Lion tamers and horse whisperers – shaping workplace cultures

January 5, 2018 | Author: Anonymous | Category: Social Science, Psychology, Educational Psychology
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Session 5: Lion tamers and horse whisperers – shaping workplace cultures

Presented by: • Dr Paul Collings

Queensland Crime and Misconduct Commission

Lion Tamers and Horse Whisperers Shaping Workplace Cultures

Paul Collings Senior Prevention Adviser Research and Prevention Crime and Misconduct Commission

Corrupt Cultures Examples Parks and gardens  Executive suite  Facilities maintenance 

Culture “the climate and practices that organisations develop around their handling of people, or … the espoused values and credo of an organisation” [Schein 7] “Culture is to a group what personality or character is to an individual. We can see the behaviour that results, but often we cannot see the forces underneath that cause certain types of behaviour.” [Schein 8]

Edgar H. Schein, Organizational Culture and Leadership. 3rd Edition. San Francisco, Jossey-Bass: 2004.

How are cultures formed? “a group’s culture is the result of that group’s accumulated learning … once a group has a culture, it will pass elements of this culture on to new generations of group members.” [Schein 18] Edgar H. Schein, Organizational Culture and Leadership. 3rd Edition. San Francisco, Jossey-Bass: 2004.

Diagnosis  Complaints  Risk


Isolation Work environment Rhetoric Underlying assumptions

Isolation “individuals will be more likely to share in ethical reasoning and moral intent with members of their own functional group (in-group) than with members of other functional groups (out-group).”

Neil A. Granitz and James C. Ward. “Actual and perceived sharing of ethical reasoning and moral inent among in-group and out-group members.” Journal of Business Ethics 33 (4) 299-322, October 2001. p.299

Working Environment    

Physical environment Work practices Operational structures General morale

Rhetoric     

Public utterances False signals Quality of output Language Tales and legends

Underlying Assumptions Positive


Old-fashioned work ethic

Work-evasion ethic

We are working to a common goal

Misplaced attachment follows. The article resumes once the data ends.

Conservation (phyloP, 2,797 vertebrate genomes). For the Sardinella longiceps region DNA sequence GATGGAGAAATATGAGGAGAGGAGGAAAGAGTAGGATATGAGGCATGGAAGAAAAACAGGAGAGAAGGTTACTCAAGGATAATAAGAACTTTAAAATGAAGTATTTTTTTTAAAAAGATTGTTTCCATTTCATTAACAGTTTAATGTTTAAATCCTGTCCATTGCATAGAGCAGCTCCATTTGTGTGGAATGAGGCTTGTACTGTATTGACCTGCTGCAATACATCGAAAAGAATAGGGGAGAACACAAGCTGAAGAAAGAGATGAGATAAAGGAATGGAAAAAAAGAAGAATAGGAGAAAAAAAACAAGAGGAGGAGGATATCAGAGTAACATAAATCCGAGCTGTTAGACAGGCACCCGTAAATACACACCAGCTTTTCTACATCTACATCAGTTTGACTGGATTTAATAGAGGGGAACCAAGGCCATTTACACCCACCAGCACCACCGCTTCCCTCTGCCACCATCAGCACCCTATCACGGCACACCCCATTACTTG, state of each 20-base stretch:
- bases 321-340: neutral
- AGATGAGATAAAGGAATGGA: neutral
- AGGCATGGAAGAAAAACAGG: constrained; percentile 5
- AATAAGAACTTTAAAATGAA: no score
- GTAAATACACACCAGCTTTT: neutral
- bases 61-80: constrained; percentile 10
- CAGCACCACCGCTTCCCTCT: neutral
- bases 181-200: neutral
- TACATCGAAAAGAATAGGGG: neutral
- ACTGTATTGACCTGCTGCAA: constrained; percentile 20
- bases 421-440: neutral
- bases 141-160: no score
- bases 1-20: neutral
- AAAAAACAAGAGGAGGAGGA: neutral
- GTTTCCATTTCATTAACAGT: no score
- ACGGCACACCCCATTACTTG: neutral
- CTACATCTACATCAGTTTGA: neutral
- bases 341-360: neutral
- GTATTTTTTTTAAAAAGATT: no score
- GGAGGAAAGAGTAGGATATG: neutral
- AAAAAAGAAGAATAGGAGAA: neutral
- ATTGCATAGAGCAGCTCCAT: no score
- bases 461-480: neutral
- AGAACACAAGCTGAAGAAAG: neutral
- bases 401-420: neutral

Our team has to stick together for protection

We are at the cutting edge

We are a neglected back-water

Surveys Response to Surveys: Managers’ trust in information sources – percentage. 45 40 Observed fact



30 25

Reliable Report Never believe anything

20 15 10 5 0






[Source: http:/phoneegraphs.con]

What to do? Recommendation 8 “That the Department of Transport establish a corporate culture that values, and is inclusive of, all staff and operational areas.” Western Australia’s Corruption & Crime Commission. Report on the investigation of alleged public sector misconduct by employees of the Department for Planning and Infrastructure in relation to the inspection, licensing and registration of motor vehicles. 16 September 2010

Lions and horses Targeting key people  Shedding light  Creating expectations  Systems  Deterrence  Leadership 

Key People

Avoidance and resistance

 Denial  Transference  Deal-making

Shedding light Education for  Direct moral instruction  Case studies, role plays, hypotheticals Practical projects Value clarification Empowerment, autonomy

Empathy development Workplace experiences Motivation

Creating expectations  Uncertainty

 Codes and policies  Modelling

Prevention tools  Risk Management plans


 Corporate plans

 Codes of conduct  Policies and procedures  Internal reporting

 Internal auditing  Recruitment  Performance management

 Continuous improvement  Training  Leadership

Implementation  Communication  New technologies  Learn from complaints

 Avoid patchwork

Deterrence  Dismissals  Legal constraints Rewards

Leadership  Integrity  Acceptance  Visibility

Shaping Cultures Symptoms  Complaints


 Isolation  Work environments

 Rhetoric  Underlying assumptions

 Key people  Shedding light  Expectations  Systems  Deterrence

 Leadership

Organisational approach


Dr Paul Collings

Crime and Misconduct Commission (07) 3360 6381

[email protected]

Case study Allegation: misappropriation of private sector grant funds. In 2008 the University received a grant for specified research purposes from the Perfectly Upright Corporation (PU Corp). It is alleged that Professor Julius Flitwick illegally (or inappropriately) used the money to:  Buy two new laptops, one for his home and the other to use at work

 Employ a research assistant who “just turned up one day” and who was later overheard to mention that her mother is one of the Directors of PU Corp

Case study Background information:  The Professor refuses to submit costings for the research project through the usual university processes and has explained to the finance section that he does not need to because he is personally contracted to the project rather than through the university  The Professor uses University resources to carry out the research project  The website for PU Corp includes a press release that states that the Professor has a part ownership in the intellectual capital for the finished project

Discussion  Tenure and ossification Academic vs. Administration  Research funding and ethics

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